clock menu more-arrow no yes mobile

Filed under:

It might take something crazy to fix the NFL’s officiating problem, so here’s a crazy idea

Bad calls an no-calls are determining game outcomes, so the league must finally face the fact that something needs to be done.

NFL: AFC Championship-Jacksonville Jaguars at New England Patriots Greg M. Cooper-USA TODAY Sports

With questionable calls (or lack of a call all together) in both the AFC and NFC championship games, the issue of officiating in the NFL has been brought out on a national level. Steelers fans understand the problem has been going on, both in 2018 and prior. But with such high-profile decisions in marquee games, there have been many questions about the possibility of challenging and reviewing penalties. Implementing such a drastic change has many people concerned about opening a can of worms the league doesn’t want to have to take years to iron out. But does the NFL want poor officiating to be there story line in the biggest games of the season?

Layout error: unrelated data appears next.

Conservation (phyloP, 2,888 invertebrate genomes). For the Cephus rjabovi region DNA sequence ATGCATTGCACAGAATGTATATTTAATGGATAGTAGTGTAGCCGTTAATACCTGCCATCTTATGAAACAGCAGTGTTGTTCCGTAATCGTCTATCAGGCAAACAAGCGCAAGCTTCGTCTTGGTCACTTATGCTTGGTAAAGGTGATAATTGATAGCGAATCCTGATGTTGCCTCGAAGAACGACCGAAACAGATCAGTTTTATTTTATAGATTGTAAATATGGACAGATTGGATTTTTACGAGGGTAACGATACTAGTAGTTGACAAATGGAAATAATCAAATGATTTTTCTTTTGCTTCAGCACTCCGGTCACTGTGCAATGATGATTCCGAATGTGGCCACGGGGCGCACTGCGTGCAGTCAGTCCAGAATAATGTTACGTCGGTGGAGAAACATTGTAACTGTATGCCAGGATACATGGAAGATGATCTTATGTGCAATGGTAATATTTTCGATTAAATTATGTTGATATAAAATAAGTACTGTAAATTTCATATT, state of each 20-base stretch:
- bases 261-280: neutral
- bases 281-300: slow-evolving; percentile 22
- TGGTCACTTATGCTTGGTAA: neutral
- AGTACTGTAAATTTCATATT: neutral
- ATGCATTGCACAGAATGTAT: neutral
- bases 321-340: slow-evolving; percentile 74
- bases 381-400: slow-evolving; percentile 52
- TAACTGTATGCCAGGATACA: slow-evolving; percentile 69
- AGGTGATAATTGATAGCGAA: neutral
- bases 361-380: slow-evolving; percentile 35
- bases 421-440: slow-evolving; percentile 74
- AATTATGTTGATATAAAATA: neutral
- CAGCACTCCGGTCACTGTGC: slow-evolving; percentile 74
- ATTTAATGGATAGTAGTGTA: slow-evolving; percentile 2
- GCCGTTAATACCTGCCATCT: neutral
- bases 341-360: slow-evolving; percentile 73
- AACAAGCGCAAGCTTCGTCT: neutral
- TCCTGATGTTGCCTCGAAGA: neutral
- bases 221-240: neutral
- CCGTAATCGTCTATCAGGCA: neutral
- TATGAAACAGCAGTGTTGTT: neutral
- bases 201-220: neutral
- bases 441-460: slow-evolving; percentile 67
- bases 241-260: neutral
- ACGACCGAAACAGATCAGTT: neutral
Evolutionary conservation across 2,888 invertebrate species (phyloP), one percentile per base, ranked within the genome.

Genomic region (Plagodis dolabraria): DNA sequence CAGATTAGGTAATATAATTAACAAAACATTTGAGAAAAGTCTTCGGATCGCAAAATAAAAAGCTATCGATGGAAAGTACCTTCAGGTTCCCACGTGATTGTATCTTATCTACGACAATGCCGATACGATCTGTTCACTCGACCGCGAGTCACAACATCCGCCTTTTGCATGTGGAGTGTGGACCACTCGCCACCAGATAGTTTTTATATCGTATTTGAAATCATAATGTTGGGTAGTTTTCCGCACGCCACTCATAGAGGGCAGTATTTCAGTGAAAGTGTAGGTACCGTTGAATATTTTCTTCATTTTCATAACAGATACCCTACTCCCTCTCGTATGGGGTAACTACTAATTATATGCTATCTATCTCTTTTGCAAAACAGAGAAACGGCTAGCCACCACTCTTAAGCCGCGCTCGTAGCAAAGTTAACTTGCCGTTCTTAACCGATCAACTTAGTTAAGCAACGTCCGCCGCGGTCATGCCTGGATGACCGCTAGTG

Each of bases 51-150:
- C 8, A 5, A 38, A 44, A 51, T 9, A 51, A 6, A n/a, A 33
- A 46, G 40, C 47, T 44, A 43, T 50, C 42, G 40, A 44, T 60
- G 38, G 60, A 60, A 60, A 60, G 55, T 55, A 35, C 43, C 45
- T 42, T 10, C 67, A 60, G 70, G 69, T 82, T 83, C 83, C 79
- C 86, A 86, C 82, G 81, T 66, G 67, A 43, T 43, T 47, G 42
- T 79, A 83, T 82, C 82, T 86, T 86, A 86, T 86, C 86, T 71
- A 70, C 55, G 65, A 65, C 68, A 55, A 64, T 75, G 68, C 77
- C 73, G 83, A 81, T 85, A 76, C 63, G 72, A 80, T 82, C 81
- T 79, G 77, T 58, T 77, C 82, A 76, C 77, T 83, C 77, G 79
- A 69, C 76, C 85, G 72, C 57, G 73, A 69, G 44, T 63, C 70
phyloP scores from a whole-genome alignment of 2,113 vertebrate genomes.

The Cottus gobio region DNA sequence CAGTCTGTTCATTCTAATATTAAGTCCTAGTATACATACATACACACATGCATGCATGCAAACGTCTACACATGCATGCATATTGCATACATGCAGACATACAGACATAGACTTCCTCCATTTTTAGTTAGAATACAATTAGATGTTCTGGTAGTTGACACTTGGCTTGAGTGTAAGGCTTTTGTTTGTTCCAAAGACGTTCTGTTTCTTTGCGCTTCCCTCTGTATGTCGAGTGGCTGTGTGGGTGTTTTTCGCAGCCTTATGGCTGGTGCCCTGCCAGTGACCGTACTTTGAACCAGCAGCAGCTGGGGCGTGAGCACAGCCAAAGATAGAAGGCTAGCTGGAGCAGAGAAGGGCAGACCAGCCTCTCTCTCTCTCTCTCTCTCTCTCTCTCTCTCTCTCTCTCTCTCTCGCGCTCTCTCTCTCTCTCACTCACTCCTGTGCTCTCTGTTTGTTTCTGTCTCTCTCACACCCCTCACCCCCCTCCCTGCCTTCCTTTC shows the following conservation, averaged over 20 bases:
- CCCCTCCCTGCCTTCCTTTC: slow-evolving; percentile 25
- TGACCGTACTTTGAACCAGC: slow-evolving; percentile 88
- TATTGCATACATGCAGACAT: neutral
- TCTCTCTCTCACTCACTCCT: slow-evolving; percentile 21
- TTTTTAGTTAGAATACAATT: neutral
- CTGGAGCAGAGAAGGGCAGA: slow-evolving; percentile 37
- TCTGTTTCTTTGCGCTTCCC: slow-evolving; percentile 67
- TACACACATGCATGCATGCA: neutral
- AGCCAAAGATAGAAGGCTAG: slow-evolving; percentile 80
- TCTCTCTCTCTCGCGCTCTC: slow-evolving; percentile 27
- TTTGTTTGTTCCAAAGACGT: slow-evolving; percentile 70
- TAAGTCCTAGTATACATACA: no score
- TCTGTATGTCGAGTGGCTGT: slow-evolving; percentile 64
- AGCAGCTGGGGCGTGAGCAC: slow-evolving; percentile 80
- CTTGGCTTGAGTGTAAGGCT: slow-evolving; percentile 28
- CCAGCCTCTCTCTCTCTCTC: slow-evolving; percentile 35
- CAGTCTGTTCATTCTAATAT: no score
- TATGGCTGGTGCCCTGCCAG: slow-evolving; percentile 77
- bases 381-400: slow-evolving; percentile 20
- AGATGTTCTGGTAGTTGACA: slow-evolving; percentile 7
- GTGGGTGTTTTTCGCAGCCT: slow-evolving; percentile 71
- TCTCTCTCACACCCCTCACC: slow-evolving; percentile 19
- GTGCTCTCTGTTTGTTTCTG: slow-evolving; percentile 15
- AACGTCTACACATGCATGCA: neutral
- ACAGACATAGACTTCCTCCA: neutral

I think it is a nearly universal opinion there needs to be improvements in officiating in the NFL. Eliminating terrible calls and making sure obviously missed calls don’t change the outcome of a game should be the highest priority. The problem is figuring out a system in which this can be done while still maintaining the integrity of the game and not disrupting the flow more than necessary. Some review plays seem to drag on an unreasonable amount of time when the first look at the play shows if there will really be enough to overturn the call or not. Is more replay the answer? Would more officials on the field help?

Since it would take an extreme, somewhat ludicrous idea to help correct horrendous calls in the NFL, it doesn’t mean an attempt can’t be made to fix the problem. I’ve come up with my own crazy idea. I’m not saying it’s perfect, and I’m sure the wonderful users here at BTSC will help me find the flaws. But it is an idea as a starting point. So here it goes…